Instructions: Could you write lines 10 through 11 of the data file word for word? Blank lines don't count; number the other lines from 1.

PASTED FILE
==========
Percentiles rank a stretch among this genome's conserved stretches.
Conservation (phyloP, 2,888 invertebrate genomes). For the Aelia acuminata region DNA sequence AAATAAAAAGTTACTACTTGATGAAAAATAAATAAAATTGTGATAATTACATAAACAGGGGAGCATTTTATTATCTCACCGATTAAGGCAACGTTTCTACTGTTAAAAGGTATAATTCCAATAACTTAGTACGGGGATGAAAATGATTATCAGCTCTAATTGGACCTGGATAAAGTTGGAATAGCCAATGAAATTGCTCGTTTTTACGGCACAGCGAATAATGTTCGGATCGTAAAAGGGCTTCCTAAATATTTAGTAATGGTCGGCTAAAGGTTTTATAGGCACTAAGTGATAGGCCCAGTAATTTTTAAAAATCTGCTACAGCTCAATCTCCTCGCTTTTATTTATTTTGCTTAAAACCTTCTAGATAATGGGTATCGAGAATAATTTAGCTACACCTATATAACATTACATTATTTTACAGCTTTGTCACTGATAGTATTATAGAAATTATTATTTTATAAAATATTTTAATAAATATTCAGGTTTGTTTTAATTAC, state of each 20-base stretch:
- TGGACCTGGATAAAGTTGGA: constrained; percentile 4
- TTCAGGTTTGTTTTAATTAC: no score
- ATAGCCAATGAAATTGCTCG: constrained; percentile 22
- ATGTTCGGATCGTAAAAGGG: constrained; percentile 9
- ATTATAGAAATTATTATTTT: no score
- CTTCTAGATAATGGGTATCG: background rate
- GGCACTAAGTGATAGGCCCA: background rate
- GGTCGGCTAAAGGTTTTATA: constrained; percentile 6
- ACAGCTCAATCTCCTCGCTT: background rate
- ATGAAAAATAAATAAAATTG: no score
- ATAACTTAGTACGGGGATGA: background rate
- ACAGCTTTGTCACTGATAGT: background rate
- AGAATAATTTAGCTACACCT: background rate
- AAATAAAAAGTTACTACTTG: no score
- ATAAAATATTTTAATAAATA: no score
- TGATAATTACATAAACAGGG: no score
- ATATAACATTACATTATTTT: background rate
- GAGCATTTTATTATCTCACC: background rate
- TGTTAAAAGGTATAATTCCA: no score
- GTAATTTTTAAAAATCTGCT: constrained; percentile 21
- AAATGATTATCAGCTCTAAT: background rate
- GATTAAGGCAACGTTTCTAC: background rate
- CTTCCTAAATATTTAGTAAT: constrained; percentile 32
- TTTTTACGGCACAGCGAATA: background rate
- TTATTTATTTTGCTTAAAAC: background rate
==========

- GGTCGGCTAAAGGTTTTATA: constrained; percentile 6
- ACAGCTCAATCTCCTCGCTT: background rate